Hematoxylin and eosin

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Acknowledgements

This work was supported by the National Natural Science Foundation of China (Grant Nos. 81772309, 81974324, and 81802181) and the Shanghai Pujiang Talent Program (Grant No.18PJD035).

Funding

This work was financially supported by the National Natural Science Foundation of China (Grant Nos. 81772309, 81974324, and 81802181) and the Shanghai Pujiang Talent Program (Grant No. 18PJD035).

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Authors

Contributions

CD, CY and TC carried out experiments and wrote the paper. JX-W, XJ-L and XL-Z designed the study. XY-W contributed to sample preparation. QJ-W, RK-H, SS, KC-Z and DD-X provided guidance and assistance on relevant biological information and experiments. All authors approved the final manuscript.

Corresponding authors

Correspondence to Jiaxing Wang, Xijian Liu or Xianlong Zhang.

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The animal experiments were approved by the Animal Care Committee of Shanghai Jiao Tong University Affiliated Sixth People’s Hospital.

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All authors read and approved the final manuscript for publication.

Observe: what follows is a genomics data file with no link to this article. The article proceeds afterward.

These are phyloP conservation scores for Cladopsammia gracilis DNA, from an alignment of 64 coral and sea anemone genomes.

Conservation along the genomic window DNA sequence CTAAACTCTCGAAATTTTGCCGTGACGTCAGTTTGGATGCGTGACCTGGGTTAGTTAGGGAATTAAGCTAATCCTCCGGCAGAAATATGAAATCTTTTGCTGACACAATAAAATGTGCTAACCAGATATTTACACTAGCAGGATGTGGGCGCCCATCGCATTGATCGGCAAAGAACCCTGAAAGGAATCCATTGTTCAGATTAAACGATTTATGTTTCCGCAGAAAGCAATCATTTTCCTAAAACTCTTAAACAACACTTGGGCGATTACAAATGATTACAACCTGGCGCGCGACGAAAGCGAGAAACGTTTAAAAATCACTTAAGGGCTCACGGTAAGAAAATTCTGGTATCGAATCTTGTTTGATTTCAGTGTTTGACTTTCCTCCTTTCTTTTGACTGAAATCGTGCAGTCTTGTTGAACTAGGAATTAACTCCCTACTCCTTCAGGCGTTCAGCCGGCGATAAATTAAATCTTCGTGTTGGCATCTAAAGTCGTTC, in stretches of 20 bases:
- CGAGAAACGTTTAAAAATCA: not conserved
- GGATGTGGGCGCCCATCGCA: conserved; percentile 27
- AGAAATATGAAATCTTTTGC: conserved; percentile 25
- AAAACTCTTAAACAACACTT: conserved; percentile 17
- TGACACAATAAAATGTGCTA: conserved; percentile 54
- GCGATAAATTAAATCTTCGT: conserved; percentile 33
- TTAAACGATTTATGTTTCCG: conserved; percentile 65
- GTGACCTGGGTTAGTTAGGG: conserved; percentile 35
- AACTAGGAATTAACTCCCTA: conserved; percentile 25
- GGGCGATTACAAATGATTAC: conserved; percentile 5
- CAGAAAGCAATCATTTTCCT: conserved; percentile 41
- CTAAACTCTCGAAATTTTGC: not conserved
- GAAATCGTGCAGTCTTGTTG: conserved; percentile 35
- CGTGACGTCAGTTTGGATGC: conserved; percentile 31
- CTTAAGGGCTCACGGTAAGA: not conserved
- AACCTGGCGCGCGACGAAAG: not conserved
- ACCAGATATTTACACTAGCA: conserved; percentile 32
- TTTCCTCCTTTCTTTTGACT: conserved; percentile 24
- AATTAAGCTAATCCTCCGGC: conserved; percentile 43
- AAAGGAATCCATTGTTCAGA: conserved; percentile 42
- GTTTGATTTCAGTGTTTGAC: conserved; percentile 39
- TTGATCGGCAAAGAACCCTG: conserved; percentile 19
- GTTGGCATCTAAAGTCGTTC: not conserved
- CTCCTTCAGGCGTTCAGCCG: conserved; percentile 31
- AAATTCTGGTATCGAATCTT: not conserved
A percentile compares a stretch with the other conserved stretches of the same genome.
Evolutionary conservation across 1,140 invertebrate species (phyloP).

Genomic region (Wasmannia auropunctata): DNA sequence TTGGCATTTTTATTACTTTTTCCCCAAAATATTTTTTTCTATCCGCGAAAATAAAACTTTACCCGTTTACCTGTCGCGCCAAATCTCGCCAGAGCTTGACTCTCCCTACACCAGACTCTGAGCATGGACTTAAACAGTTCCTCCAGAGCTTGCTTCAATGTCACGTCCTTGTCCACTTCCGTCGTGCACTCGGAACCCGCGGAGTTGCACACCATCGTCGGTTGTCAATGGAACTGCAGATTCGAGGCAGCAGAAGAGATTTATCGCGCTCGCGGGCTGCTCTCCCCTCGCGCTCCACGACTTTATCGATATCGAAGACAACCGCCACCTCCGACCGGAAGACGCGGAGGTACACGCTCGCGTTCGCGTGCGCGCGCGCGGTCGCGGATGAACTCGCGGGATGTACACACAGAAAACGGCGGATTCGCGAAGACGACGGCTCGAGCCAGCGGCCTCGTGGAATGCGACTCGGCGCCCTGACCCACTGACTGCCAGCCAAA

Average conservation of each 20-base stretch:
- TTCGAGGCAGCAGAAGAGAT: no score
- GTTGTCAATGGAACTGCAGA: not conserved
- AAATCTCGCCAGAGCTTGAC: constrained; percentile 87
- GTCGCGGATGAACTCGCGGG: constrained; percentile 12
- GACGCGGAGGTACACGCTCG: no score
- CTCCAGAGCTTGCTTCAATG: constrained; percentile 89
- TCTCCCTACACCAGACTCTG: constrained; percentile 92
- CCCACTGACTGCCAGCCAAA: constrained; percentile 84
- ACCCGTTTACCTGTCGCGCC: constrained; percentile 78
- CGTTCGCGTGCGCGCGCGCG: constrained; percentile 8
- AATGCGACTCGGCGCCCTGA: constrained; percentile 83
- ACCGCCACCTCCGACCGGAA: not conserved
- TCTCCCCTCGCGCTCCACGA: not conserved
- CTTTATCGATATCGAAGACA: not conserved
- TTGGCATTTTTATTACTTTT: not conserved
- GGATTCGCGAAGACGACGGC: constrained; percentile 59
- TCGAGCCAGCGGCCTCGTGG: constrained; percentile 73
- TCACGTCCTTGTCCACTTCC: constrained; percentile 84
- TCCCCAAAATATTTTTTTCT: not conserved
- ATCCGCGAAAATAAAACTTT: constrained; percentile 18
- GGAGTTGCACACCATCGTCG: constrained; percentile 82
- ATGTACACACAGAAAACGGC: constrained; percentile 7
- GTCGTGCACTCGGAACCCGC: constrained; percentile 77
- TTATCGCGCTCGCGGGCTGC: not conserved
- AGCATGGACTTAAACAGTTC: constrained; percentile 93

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The authors declare that they have no competing interests.

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Supplementary Information

Additional file 1: Figure S1

. Evaluation of the biocompatibility of each agent with major organs. H&E staining shows excellent biocompatibility in in vivo experiments evaluating the nanoparticles. Figure S2. Representative image of an SDS gel showing protein bands corresponding to different nanoparticles. Figure S3. Quantification of relative CCR7 and ARG-1 fluorescence in images, related to Figure 3 (*, #, and & represent P < 0.05 compared with the control, LPS, and LPS+Se@SiO2 groups, respectively). Figure S4. Quantification of relative CCR7 and ARG-1 fluorescence in images, related to Figure 6f (*, #, and & represent P < 0.05 compared with the control, LPS, and LPS+Se@SiO2 groups, respectively). Table S1. Primers for RT-PCR used to quantify expression in BMDMs and BMSCs.

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Ding, C., Yang, C., Cheng, T. et al. Macrophage-biomimetic porous Se@SiO2 nanocomposites for dual modal immunotherapy against inflammatory osteolysis. J Nanobiotechnol 19, 382 (2021). https://doi.org/10.1186/s12951-021-01128-4

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Keywords

  • Biomimetic nanoparticle
  • Porous Se@SiO2 nanospheres
  • Macrophage polarization
  • Osteolysis
  • Immunomodulation